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Toyota C+Pod All-Electric Kei Car Is Now a Full-Blown JDM

Japanese carmaker Toyota has long been at the front of electrification efforts in the automotive industry. Even if it presently no longer leads the charge toward a more sustainable future, the Prius, for instance, will forever be remembered as one of the vehicles that started this entire craze.
Toyota C+Pod 25 photos
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At the moment, the Japanese behemoth does not have a mass-produced fully electric vehicle in its lineup. Sure, there’s the upcoming bZ4X, but that won’t be here until next year, so for now, those who wish to drive a fully-electric Toyota have no option. Or do they?

Over in its home country, Toyota has something called C+Pod. A kei car that has now been around for exactly a year, and was initially intended for corporate users, of which there are plenty in the Land of the Rising Sun.

Seeing how the initial batch has proven immensely successful, Toyota announced this week it is expanding the sale of the C+Pod to “all customers in Japan,” opening the floodgates to a significantly ramped-up production.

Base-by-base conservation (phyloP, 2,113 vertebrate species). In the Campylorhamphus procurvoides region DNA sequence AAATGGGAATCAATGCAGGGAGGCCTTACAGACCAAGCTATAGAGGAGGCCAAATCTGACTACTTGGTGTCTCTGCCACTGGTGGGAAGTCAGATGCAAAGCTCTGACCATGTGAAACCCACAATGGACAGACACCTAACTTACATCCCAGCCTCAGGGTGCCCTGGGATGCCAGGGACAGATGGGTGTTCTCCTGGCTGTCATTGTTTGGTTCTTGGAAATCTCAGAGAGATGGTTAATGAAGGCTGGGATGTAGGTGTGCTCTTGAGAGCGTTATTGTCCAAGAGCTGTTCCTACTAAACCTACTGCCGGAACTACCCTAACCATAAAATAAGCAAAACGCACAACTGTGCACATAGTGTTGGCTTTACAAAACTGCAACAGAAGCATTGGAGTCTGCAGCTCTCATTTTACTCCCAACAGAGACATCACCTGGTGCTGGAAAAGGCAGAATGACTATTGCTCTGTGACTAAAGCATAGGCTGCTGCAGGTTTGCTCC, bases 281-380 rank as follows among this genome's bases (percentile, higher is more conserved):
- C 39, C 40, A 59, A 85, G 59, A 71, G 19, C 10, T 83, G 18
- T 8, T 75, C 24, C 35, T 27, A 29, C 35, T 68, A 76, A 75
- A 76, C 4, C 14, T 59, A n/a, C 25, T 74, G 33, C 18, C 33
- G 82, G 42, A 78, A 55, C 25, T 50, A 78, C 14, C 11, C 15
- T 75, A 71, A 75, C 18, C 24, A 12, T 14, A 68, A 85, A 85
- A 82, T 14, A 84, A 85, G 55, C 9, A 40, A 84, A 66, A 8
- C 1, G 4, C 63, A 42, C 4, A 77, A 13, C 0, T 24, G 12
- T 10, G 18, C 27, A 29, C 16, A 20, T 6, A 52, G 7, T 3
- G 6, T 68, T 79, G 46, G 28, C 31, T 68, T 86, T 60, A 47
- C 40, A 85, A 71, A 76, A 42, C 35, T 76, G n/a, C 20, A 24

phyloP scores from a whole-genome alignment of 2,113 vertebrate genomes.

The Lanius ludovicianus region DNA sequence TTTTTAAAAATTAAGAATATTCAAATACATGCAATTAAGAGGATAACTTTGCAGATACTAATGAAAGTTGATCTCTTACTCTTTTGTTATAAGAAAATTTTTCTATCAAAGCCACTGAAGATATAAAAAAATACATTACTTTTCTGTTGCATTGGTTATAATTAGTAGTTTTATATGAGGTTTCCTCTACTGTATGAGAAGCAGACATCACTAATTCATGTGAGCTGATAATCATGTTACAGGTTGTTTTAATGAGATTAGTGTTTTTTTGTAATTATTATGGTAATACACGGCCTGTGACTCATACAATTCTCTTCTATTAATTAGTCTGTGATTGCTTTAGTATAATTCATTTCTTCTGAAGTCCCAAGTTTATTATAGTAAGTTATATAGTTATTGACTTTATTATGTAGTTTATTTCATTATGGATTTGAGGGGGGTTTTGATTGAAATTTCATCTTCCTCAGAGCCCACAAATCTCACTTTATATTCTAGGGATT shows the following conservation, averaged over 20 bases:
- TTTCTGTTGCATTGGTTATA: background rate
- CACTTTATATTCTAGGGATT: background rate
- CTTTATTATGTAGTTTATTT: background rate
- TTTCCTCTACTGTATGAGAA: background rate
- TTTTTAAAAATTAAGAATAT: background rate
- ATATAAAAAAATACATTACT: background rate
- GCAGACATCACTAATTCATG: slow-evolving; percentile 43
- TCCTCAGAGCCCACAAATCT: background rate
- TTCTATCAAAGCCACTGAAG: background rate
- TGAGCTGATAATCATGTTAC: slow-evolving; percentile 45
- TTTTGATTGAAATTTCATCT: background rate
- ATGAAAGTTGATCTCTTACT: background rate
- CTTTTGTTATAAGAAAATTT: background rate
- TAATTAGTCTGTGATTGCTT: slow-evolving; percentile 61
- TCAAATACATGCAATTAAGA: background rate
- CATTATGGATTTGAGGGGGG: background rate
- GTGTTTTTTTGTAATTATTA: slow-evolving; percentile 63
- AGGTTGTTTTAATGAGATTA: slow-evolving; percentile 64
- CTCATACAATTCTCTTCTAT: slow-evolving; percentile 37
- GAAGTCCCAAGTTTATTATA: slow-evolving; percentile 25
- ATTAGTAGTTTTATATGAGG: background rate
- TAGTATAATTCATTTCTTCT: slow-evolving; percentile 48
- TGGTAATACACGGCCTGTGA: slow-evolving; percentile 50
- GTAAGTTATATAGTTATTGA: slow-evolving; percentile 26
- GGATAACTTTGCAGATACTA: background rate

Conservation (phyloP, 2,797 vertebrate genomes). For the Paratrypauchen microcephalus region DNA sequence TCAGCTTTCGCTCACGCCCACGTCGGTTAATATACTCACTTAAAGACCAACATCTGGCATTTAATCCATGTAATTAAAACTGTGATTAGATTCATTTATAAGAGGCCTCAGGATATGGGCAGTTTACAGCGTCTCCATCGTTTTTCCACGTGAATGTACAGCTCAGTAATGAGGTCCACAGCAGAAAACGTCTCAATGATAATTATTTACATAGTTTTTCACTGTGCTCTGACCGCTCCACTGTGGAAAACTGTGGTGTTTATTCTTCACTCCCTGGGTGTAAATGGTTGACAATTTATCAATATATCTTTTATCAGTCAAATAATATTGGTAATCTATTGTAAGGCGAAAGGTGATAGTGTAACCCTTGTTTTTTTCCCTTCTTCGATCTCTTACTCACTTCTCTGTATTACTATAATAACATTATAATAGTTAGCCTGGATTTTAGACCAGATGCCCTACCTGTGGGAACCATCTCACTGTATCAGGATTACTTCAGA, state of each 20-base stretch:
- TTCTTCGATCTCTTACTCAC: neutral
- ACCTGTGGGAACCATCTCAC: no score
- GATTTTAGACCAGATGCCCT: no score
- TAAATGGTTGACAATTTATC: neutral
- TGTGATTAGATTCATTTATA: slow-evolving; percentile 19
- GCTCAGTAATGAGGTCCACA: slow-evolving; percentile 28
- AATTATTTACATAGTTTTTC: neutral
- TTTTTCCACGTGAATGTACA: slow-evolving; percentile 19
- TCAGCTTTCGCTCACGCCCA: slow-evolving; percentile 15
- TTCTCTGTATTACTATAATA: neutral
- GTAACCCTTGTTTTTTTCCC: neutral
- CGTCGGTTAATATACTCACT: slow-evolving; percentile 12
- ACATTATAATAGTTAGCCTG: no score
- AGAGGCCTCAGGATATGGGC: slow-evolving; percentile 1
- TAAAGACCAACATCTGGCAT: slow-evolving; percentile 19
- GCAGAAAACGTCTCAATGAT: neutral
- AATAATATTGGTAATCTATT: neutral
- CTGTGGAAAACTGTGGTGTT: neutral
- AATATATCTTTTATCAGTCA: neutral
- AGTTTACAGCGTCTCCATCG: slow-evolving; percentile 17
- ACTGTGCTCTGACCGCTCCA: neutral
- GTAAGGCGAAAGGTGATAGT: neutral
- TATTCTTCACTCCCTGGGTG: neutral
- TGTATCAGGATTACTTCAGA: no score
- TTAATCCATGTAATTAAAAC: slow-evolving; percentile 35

“It has been well received by customers who have used it, especially for its ease of handling, environmental friendliness, and full range of safety and security features despite its ultra-compact body,” said the carmaker in a statement.

“We are now ready to deliver the C+pod to a wider range of customers, so we have decided to expand the sales target to all customers nationwide.”

The car will be offered via lease contracts, with pricing kicking off at 1,650,000 yen for the X grade and 1,716,000 for the G. In a currency we can all understand, that would be $14,435 and $15,012, respectively, at today’s exchange rates.

The C+Pod is a rear-wheel-drive machine, powered by a lithium-ion battery that gives it a range of 93 miles (150 km), just perfect for city use. The wheels get their spin from an electric motor good for just 12 hp, but more than enough to ensure a cruising speed of 37 mph (60 kph).

The two-seater is meant, according to Toyota, for “young, single new drivers, or older individuals who may be nervous about driving.”

press release
 
 
 
 
 

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